January 18, 2024

Glenn Rogers: Vouchers are not conservative

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Texas state representative Glenn Rogers is a conservative Republican, and in an op-ed for Th\e Community News, he explains why he, as a conservative, cannot support school vouchers.

Recently proposed voucher programs have offered parents $8-10,500 towards tuition. This means that families who want to exercise their vouchers are still expected to pay the difference per each child to enroll them in a private school. The end result is that the majority of Texas families remain in public schools with less funding, whereas more wealthy families who can afford private education outright get a taxpayer-subsidized discount.

In a thorough review of voucher programs in other states, a range of 75% (Arizona) to 90% (Ohio) of students receiving vouchers had NEVER ATTENDED public schools. In Louisiana, 99% of the states’ “voucher tax” goes directly to families that bring in more than $200,000 per year. These hardly seem like programs that get low to medium income students out of public schools. Rather it reeks of an expensive entitlement program creating clear winners and losers.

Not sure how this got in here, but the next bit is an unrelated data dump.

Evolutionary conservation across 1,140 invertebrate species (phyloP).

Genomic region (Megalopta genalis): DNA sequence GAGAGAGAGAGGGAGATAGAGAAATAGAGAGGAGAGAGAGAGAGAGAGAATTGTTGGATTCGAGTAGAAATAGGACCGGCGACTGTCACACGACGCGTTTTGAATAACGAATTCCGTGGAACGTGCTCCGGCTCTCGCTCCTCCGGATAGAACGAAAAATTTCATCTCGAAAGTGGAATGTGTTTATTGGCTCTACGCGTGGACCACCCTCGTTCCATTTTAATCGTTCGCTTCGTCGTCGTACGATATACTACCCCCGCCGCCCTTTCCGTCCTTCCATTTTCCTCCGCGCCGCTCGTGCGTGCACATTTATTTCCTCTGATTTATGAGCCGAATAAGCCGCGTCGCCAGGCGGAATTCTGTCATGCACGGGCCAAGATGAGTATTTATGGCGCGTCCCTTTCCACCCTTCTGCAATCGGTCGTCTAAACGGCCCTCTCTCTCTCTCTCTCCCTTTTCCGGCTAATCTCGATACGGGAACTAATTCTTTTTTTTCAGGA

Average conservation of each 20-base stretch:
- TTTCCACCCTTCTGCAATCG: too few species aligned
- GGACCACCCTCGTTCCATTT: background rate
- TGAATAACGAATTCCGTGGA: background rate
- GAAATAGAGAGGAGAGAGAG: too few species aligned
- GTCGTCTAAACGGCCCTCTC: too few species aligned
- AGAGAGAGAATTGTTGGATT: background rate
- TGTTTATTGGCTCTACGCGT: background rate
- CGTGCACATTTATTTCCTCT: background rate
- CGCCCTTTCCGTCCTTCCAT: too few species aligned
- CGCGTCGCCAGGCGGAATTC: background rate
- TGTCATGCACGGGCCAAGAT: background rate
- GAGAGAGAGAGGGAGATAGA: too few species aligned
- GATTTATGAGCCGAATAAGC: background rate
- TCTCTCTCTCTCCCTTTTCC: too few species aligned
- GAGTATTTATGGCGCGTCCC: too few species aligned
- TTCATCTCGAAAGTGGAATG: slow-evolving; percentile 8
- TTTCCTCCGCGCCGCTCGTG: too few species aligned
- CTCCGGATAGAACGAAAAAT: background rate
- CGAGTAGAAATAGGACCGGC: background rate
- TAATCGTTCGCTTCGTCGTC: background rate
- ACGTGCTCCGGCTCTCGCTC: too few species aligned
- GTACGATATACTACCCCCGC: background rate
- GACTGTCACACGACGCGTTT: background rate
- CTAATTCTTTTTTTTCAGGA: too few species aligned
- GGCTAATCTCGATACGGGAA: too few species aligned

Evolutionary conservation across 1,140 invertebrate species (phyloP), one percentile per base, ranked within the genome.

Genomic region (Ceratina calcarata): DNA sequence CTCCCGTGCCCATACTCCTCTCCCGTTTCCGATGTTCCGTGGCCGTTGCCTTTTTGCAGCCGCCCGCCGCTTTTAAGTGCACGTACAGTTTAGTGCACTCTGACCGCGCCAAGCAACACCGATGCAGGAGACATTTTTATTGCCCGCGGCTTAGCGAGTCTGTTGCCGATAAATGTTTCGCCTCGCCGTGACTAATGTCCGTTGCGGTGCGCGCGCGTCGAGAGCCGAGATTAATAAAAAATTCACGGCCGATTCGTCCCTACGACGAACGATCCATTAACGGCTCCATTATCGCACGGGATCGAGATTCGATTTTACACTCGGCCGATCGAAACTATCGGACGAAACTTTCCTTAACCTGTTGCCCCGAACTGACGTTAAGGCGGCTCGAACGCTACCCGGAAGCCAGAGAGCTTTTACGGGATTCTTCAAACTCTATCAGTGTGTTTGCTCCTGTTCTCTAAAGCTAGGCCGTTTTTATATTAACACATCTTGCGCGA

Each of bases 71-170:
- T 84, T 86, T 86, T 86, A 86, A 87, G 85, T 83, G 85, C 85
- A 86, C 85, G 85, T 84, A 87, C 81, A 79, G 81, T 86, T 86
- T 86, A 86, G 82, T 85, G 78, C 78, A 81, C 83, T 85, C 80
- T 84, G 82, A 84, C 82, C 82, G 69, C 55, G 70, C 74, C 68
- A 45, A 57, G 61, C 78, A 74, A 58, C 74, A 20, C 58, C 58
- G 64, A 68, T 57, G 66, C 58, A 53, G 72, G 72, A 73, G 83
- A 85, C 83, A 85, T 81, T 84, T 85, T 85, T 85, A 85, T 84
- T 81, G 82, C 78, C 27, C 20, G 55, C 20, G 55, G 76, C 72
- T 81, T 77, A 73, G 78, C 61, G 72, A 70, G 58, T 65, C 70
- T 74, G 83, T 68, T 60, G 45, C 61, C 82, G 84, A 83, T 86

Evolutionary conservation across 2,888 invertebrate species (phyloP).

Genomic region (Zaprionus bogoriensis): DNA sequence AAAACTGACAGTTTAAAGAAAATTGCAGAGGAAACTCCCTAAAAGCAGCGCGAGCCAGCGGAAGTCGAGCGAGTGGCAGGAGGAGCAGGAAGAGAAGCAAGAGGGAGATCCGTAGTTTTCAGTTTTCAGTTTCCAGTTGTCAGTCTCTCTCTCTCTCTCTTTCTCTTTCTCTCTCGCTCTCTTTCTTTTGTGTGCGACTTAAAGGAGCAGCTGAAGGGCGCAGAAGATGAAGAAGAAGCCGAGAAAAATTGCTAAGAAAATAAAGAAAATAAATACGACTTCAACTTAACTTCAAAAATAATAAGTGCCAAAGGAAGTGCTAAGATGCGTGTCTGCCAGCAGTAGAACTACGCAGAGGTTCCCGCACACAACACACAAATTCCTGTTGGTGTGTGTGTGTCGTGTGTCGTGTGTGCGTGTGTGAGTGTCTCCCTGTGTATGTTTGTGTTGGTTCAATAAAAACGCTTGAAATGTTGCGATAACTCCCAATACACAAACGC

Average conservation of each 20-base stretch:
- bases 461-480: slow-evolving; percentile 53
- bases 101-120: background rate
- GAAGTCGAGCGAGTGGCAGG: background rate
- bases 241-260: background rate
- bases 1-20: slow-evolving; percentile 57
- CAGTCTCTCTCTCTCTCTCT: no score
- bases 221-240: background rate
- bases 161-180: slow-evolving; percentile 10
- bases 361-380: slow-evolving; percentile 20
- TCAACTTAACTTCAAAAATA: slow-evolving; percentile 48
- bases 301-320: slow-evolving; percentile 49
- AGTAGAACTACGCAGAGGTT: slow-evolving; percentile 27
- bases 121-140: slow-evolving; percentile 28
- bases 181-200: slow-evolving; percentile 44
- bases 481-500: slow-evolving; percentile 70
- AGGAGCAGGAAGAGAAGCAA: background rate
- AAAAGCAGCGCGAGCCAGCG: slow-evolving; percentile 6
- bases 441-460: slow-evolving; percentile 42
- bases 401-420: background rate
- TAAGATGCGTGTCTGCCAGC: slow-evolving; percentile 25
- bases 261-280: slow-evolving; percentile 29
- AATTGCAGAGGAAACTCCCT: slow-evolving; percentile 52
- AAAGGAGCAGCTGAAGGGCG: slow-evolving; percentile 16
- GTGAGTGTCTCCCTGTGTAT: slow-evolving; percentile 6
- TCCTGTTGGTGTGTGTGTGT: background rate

The same principle is also true with acceptance standards. Even though a parent has an educational voucher, this does not mean a private or charter school must accept their child. Private schools have the discretion to not admit any student based on academic performance, behavioral issues, disability, residence, or income level. Once again, most Texas parents would have their children in a public school system that is continually stripped of resources to subsidize education for those who already could pay and be accepted. 

Considering these schools are private, the State of Texas would be funneling money into organizations with little accountability. Private schools do not have to comply with the same transparency standards as a traditional public education. Once these private entities start receiving public funds, the line between private and government regulation begins to blur. 

Parents who choose private or homeschool education for their children expect a certain level of independence in their education. Texas home schools and private schools are currently some of the least regulated in the country. Voucher programs would alter traditional private education by destroying that independence from government. While proponents of vouchers often like to say, “Let the money follow the child,” the follow-up is the “government follows the money.”

Public school board members are elected and held accountable by the ISD residents, the salaries of superintendents are made a public record by the Texas Education Agency, and all instructional materials are reviewed by an elected State Board of Education.   

When problems arise within our public schools, the taxpayers and the state can act.

It’s a different perspective on voucher opposition. Read the full op-ed here. 

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